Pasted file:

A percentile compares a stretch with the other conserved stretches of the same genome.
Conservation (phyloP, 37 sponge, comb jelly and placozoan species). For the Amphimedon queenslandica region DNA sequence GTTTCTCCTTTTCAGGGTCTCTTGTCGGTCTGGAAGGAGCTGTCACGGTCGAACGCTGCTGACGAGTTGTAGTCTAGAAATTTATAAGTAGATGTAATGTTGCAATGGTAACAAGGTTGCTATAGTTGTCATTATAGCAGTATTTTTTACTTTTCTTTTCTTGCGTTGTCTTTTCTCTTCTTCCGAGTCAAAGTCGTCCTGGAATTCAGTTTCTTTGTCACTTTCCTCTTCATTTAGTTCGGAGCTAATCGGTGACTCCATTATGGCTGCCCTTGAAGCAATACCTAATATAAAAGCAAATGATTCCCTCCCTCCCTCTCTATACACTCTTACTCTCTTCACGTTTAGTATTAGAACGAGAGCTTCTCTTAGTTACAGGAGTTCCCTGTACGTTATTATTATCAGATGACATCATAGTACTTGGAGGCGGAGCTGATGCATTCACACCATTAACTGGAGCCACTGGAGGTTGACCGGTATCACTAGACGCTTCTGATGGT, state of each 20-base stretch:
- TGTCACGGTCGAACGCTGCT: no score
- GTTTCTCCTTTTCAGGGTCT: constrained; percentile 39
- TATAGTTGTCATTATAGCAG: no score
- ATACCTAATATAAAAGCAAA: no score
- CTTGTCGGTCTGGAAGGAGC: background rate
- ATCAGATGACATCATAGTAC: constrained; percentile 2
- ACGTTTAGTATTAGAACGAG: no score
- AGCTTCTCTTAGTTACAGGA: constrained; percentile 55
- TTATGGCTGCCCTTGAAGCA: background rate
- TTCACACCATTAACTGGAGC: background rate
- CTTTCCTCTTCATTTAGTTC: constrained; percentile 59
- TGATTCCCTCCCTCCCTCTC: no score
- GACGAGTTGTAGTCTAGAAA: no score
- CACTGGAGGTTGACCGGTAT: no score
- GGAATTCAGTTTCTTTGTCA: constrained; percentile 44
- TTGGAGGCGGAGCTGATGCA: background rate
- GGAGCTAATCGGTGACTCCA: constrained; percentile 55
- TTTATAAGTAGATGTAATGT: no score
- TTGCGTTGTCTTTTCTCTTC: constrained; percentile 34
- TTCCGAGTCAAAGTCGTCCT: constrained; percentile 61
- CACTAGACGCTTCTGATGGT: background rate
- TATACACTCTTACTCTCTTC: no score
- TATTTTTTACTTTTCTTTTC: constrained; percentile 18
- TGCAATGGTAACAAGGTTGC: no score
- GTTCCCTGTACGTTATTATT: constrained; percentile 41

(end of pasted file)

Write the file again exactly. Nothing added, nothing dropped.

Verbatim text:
A percentile compares a stretch with the other conserved stretches of the same genome.
Conservation (phyloP, 37 sponge, comb jelly and placozoan species). For the Amphimedon queenslandica region DNA sequence GTTTCTCCTTTTCAGGGTCTCTTGTCGGTCTGGAAGGAGCTGTCACGGTCGAACGCTGCTGACGAGTTGTAGTCTAGAAATTTATAAGTAGATGTAATGTTGCAATGGTAACAAGGTTGCTATAGTTGTCATTATAGCAGTATTTTTTACTTTTCTTTTCTTGCGTTGTCTTTTCTCTTCTTCCGAGTCAAAGTCGTCCTGGAATTCAGTTTCTTTGTCACTTTCCTCTTCATTTAGTTCGGAGCTAATCGGTGACTCCATTATGGCTGCCCTTGAAGCAATACCTAATATAAAAGCAAATGATTCCCTCCCTCCCTCTCTATACACTCTTACTCTCTTCACGTTTAGTATTAGAACGAGAGCTTCTCTTAGTTACAGGAGTTCCCTGTACGTTATTATTATCAGATGACATCATAGTACTTGGAGGCGGAGCTGATGCATTCACACCATTAACTGGAGCCACTGGAGGTTGACCGGTATCACTAGACGCTTCTGATGGT, state of each 20-base stretch:
- TGTCACGGTCGAACGCTGCT: no score
- GTTTCTCCTTTTCAGGGTCT: constrained; percentile 39
- TATAGTTGTCATTATAGCAG: no score
- ATACCTAATATAAAAGCAAA: no score
- CTTGTCGGTCTGGAAGGAGC: background rate
- ATCAGATGACATCATAGTAC: constrained; percentile 2
- ACGTTTAGTATTAGAACGAG: no score
- AGCTTCTCTTAGTTACAGGA: constrained; percentile 55
- TTATGGCTGCCCTTGAAGCA: background rate
- TTCACACCATTAACTGGAGC: background rate
- CTTTCCTCTTCATTTAGTTC: constrained; percentile 59
- TGATTCCCTCCCTCCCTCTC: no score
- GACGAGTTGTAGTCTAGAAA: no score
- CACTGGAGGTTGACCGGTAT: no score
- GGAATTCAGTTTCTTTGTCA: constrained; percentile 44
- TTGGAGGCGGAGCTGATGCA: background rate
- GGAGCTAATCGGTGACTCCA: constrained; percentile 55
- TTTATAAGTAGATGTAATGT: no score
- TTGCGTTGTCTTTTCTCTTC: constrained; percentile 34
- TTCCGAGTCAAAGTCGTCCT: constrained; percentile 61
- CACTAGACGCTTCTGATGGT: background rate
- TATACACTCTTACTCTCTTC: no score
- TATTTTTTACTTTTCTTTTC: constrained; percentile 18
- TGCAATGGTAACAAGGTTGC: no score
- GTTCCCTGTACGTTATTATT: constrained; percentile 41